When you start writing a research paper, the first and foremost thing that you’ve to write before starting the core content is abstract. What exactly is an abstract of a research paper? An abstract is nothing but a summary of what you’re going to provide to readers in the paper. It also contains the objective of your paper, details of the specific methods you’ve followed in the research, different theories you’ve applied to interpret, the direction of your research discussion and finally what you’re going to prove through the research paper. Usually, an abstract will be of two hundred words or even less. In other words, an abstract is an either a concise or a precise paragraph which acts as a summary of your research work (completed/in progress). By going through the abstract first, the reader will get the underlying rationale behind your paper and the approach you’ve taken towards the topic, results, new questions that you’ve arisen, pertinent discussion and also meaningful conclusions. If the abstract is not good enough, you might end up asking people to “do my research paper for me”.
Writing the abstract:
It’s always better to write the abstract after completing your research paper or at least the draft. This way, you will have an idea of what you’re summarizing and you can also have the clarity in what you’re writing. One thing to consider about writing an abstract is that economy plays an important role. Don’t unnecessarily use heavy words or long sentences. People often tend to complicate the sentences to enhance the richness of the content which makes them compromise with the readability. Always remember that the content should be universally readable and therefore writing heavy wording sentences will take the simplicity away. Therefore always form sentences that covers the question, methods, analysis mode in a go so that you don’t have to repeat them again and can put them for once and all. Include the elements in an ‘abstract’ way as that’s the reason why it is called an abstract.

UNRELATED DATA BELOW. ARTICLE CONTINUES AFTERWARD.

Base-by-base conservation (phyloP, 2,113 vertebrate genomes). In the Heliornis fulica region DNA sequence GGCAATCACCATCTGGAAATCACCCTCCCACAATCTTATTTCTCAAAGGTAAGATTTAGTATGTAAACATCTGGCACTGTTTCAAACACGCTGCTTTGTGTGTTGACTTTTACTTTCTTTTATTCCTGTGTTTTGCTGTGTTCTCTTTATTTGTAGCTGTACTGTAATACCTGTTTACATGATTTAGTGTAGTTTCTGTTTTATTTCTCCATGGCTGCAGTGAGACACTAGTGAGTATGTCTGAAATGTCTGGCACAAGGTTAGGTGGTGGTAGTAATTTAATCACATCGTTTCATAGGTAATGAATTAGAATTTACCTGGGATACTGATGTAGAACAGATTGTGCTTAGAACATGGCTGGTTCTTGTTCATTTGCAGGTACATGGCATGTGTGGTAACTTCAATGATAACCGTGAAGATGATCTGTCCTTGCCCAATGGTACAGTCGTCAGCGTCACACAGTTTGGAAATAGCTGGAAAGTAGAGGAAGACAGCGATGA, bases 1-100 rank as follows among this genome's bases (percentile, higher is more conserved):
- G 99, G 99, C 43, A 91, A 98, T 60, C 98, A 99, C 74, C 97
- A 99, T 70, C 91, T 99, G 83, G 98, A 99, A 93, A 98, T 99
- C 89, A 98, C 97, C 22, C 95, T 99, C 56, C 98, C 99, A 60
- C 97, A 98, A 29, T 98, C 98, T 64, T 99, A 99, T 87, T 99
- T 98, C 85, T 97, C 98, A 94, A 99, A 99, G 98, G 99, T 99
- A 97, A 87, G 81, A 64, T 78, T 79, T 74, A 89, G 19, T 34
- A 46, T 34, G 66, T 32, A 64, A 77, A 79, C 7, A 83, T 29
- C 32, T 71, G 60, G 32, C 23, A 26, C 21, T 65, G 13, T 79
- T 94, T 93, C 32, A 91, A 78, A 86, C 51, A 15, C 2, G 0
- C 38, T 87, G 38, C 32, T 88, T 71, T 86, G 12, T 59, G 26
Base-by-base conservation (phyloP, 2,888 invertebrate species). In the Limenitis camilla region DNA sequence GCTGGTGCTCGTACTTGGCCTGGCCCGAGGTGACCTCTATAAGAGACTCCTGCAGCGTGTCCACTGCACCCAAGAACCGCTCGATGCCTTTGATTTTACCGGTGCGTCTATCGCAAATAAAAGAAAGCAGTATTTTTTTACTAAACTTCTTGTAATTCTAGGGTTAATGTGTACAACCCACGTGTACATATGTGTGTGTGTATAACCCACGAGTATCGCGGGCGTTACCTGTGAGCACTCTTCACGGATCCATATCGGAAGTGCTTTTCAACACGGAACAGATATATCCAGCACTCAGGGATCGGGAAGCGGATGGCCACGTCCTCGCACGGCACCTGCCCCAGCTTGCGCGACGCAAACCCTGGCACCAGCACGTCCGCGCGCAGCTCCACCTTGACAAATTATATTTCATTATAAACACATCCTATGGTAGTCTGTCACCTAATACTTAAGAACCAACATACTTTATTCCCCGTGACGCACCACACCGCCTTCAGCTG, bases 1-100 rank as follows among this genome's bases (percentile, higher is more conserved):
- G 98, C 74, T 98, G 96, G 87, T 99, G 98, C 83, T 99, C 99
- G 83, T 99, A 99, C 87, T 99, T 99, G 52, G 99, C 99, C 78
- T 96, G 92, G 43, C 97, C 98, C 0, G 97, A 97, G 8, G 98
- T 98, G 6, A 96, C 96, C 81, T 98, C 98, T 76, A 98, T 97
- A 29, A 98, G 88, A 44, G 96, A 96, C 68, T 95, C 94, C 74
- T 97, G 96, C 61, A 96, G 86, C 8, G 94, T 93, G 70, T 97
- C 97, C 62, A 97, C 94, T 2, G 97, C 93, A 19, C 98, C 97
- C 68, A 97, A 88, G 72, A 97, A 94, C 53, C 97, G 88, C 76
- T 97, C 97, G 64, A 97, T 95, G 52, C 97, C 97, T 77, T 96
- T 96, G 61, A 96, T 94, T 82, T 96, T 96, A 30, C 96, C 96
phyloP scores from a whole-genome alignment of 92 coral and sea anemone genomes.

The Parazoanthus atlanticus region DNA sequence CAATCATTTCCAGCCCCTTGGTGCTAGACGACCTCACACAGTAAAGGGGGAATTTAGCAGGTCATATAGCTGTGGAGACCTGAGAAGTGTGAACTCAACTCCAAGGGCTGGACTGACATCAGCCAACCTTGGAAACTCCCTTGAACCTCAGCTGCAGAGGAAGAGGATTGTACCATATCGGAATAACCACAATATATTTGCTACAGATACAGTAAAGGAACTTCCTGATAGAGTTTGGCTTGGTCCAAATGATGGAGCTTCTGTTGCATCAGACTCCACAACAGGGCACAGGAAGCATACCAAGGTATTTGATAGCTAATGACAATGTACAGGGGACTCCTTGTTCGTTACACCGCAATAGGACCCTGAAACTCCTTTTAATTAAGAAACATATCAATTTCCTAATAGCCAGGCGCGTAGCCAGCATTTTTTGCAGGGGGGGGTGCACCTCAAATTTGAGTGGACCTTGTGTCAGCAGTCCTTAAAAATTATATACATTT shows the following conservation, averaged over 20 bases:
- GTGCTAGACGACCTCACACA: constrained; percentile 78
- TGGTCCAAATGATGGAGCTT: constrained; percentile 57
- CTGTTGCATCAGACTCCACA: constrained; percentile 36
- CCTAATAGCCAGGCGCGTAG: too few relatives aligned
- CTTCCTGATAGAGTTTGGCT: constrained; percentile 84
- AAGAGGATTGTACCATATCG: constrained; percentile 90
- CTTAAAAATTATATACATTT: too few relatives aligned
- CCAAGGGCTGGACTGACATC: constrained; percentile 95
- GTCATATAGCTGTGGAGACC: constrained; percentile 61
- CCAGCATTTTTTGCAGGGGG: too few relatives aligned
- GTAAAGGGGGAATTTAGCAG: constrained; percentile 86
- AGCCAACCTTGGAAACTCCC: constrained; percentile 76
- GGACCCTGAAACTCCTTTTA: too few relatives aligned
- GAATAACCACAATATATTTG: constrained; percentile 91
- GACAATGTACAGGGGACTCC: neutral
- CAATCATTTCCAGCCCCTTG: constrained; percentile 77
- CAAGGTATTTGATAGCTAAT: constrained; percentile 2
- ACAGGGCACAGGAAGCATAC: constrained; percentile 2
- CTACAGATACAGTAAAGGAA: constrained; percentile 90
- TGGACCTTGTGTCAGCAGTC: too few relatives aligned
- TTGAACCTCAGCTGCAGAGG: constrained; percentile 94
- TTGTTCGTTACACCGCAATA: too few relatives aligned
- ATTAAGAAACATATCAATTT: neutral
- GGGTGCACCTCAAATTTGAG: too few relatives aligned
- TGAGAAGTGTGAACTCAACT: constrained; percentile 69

What to include:
- The purpose of the paper – Objective, Hypothesis.
- Model System – Description of the experiment and the methods.
- Results – Data regarding the experiment (quantitative mostly)
- Discussion – Your interpretation of the observations.
- Conclusion – Answer to the hypothesis formed.
Style to be followed:
- Always write the abstract in just a single paragraph without any splits.
- If the summary is about a completed paper, use past tense; if it is about work in progress, use the present tense.
- Always make sure that the abstract should be on its own. Don’t give any external or internal references.
- Always focus on summarizing the observations and results while limiting the literature part and the background information.
- Be consistent with what you have produced in the paper and the abstract. They should always complement each other.
- Sentences should be clear; phrases should be organized, and quantities should be reported accurately while the whole content being grammar free.
Once you’re one writing the abstract, cross checks it with your research paper and make sure that you’ve covered all the sections properly. If necessary, give keywords through which you can search the research paper in the search engines right after the abstract.